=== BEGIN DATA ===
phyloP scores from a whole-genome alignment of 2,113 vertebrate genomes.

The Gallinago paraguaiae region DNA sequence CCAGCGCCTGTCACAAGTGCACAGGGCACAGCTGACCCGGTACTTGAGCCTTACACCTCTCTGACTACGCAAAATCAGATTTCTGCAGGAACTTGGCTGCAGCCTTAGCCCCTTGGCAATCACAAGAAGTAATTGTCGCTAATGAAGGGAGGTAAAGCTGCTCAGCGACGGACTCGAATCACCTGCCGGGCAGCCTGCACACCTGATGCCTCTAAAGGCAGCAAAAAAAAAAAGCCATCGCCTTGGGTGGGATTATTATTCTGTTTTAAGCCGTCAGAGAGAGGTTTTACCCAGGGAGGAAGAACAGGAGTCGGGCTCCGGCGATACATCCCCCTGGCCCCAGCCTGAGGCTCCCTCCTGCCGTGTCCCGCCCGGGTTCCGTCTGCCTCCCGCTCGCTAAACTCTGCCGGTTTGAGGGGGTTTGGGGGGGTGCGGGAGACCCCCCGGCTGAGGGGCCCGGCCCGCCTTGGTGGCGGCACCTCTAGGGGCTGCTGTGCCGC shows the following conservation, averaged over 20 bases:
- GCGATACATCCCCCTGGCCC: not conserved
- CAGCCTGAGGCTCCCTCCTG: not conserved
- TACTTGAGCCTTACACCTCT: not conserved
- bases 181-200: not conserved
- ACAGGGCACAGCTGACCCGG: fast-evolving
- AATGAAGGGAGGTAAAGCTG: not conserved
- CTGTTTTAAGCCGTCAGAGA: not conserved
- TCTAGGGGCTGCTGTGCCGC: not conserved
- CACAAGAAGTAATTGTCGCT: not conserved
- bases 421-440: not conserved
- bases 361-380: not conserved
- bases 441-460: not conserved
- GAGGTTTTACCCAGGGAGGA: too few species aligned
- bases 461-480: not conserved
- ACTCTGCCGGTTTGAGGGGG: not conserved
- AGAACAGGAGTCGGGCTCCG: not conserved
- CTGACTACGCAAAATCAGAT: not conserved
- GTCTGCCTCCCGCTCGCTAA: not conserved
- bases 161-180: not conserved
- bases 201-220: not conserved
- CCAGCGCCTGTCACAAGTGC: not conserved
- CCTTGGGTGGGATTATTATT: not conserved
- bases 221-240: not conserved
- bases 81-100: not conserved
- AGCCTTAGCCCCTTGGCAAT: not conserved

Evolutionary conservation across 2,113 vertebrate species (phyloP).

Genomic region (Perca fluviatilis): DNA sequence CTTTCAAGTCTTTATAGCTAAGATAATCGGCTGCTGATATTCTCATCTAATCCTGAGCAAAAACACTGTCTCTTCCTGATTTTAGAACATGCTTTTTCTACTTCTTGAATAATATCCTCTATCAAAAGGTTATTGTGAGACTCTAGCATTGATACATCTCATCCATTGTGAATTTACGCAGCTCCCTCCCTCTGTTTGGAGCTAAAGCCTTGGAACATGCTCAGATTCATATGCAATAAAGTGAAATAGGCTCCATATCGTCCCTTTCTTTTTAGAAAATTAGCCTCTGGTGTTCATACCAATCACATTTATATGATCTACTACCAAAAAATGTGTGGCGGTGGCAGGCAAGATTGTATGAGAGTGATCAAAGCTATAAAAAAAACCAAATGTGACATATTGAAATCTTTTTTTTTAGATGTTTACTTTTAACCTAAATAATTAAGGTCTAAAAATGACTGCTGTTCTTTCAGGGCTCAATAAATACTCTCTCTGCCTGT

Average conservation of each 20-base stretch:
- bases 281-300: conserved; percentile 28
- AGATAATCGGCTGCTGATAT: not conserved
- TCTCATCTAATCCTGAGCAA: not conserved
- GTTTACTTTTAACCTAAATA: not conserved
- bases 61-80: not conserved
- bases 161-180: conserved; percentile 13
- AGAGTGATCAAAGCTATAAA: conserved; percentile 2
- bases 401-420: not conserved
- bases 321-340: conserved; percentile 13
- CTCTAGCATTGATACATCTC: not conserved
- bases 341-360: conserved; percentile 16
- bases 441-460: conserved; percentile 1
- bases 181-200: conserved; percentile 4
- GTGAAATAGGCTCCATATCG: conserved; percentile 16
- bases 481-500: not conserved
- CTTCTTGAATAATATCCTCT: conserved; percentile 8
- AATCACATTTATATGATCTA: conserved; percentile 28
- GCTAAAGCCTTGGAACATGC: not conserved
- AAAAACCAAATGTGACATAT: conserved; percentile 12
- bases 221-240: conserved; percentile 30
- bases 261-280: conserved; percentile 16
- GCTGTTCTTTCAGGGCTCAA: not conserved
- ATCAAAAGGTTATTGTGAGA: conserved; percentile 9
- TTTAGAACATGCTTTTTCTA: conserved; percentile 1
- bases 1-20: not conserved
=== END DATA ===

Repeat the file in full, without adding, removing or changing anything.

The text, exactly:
phyloP scores from a whole-genome alignment of 2,113 vertebrate genomes.

The Gallinago paraguaiae region DNA sequence CCAGCGCCTGTCACAAGTGCACAGGGCACAGCTGACCCGGTACTTGAGCCTTACACCTCTCTGACTACGCAAAATCAGATTTCTGCAGGAACTTGGCTGCAGCCTTAGCCCCTTGGCAATCACAAGAAGTAATTGTCGCTAATGAAGGGAGGTAAAGCTGCTCAGCGACGGACTCGAATCACCTGCCGGGCAGCCTGCACACCTGATGCCTCTAAAGGCAGCAAAAAAAAAAAGCCATCGCCTTGGGTGGGATTATTATTCTGTTTTAAGCCGTCAGAGAGAGGTTTTACCCAGGGAGGAAGAACAGGAGTCGGGCTCCGGCGATACATCCCCCTGGCCCCAGCCTGAGGCTCCCTCCTGCCGTGTCCCGCCCGGGTTCCGTCTGCCTCCCGCTCGCTAAACTCTGCCGGTTTGAGGGGGTTTGGGGGGGTGCGGGAGACCCCCCGGCTGAGGGGCCCGGCCCGCCTTGGTGGCGGCACCTCTAGGGGCTGCTGTGCCGC shows the following conservation, averaged over 20 bases:
- GCGATACATCCCCCTGGCCC: not conserved
- CAGCCTGAGGCTCCCTCCTG: not conserved
- TACTTGAGCCTTACACCTCT: not conserved
- bases 181-200: not conserved
- ACAGGGCACAGCTGACCCGG: fast-evolving
- AATGAAGGGAGGTAAAGCTG: not conserved
- CTGTTTTAAGCCGTCAGAGA: not conserved
- TCTAGGGGCTGCTGTGCCGC: not conserved
- CACAAGAAGTAATTGTCGCT: not conserved
- bases 421-440: not conserved
- bases 361-380: not conserved
- bases 441-460: not conserved
- GAGGTTTTACCCAGGGAGGA: too few species aligned
- bases 461-480: not conserved
- ACTCTGCCGGTTTGAGGGGG: not conserved
- AGAACAGGAGTCGGGCTCCG: not conserved
- CTGACTACGCAAAATCAGAT: not conserved
- GTCTGCCTCCCGCTCGCTAA: not conserved
- bases 161-180: not conserved
- bases 201-220: not conserved
- CCAGCGCCTGTCACAAGTGC: not conserved
- CCTTGGGTGGGATTATTATT: not conserved
- bases 221-240: not conserved
- bases 81-100: not conserved
- AGCCTTAGCCCCTTGGCAAT: not conserved

Evolutionary conservation across 2,113 vertebrate species (phyloP).

Genomic region (Perca fluviatilis): DNA sequence CTTTCAAGTCTTTATAGCTAAGATAATCGGCTGCTGATATTCTCATCTAATCCTGAGCAAAAACACTGTCTCTTCCTGATTTTAGAACATGCTTTTTCTACTTCTTGAATAATATCCTCTATCAAAAGGTTATTGTGAGACTCTAGCATTGATACATCTCATCCATTGTGAATTTACGCAGCTCCCTCCCTCTGTTTGGAGCTAAAGCCTTGGAACATGCTCAGATTCATATGCAATAAAGTGAAATAGGCTCCATATCGTCCCTTTCTTTTTAGAAAATTAGCCTCTGGTGTTCATACCAATCACATTTATATGATCTACTACCAAAAAATGTGTGGCGGTGGCAGGCAAGATTGTATGAGAGTGATCAAAGCTATAAAAAAAACCAAATGTGACATATTGAAATCTTTTTTTTTAGATGTTTACTTTTAACCTAAATAATTAAGGTCTAAAAATGACTGCTGTTCTTTCAGGGCTCAATAAATACTCTCTCTGCCTGT

Average conservation of each 20-base stretch:
- bases 281-300: conserved; percentile 28
- AGATAATCGGCTGCTGATAT: not conserved
- TCTCATCTAATCCTGAGCAA: not conserved
- GTTTACTTTTAACCTAAATA: not conserved
- bases 61-80: not conserved
- bases 161-180: conserved; percentile 13
- AGAGTGATCAAAGCTATAAA: conserved; percentile 2
- bases 401-420: not conserved
- bases 321-340: conserved; percentile 13
- CTCTAGCATTGATACATCTC: not conserved
- bases 341-360: conserved; percentile 16
- bases 441-460: conserved; percentile 1
- bases 181-200: conserved; percentile 4
- GTGAAATAGGCTCCATATCG: conserved; percentile 16
- bases 481-500: not conserved
- CTTCTTGAATAATATCCTCT: conserved; percentile 8
- AATCACATTTATATGATCTA: conserved; percentile 28
- GCTAAAGCCTTGGAACATGC: not conserved
- AAAAACCAAATGTGACATAT: conserved; percentile 12
- bases 221-240: conserved; percentile 30
- bases 261-280: conserved; percentile 16
- GCTGTTCTTTCAGGGCTCAA: not conserved
- ATCAAAAGGTTATTGTGAGA: conserved; percentile 9
- TTTAGAACATGCTTTTTCTA: conserved; percentile 1
- bases 1-20: not conserved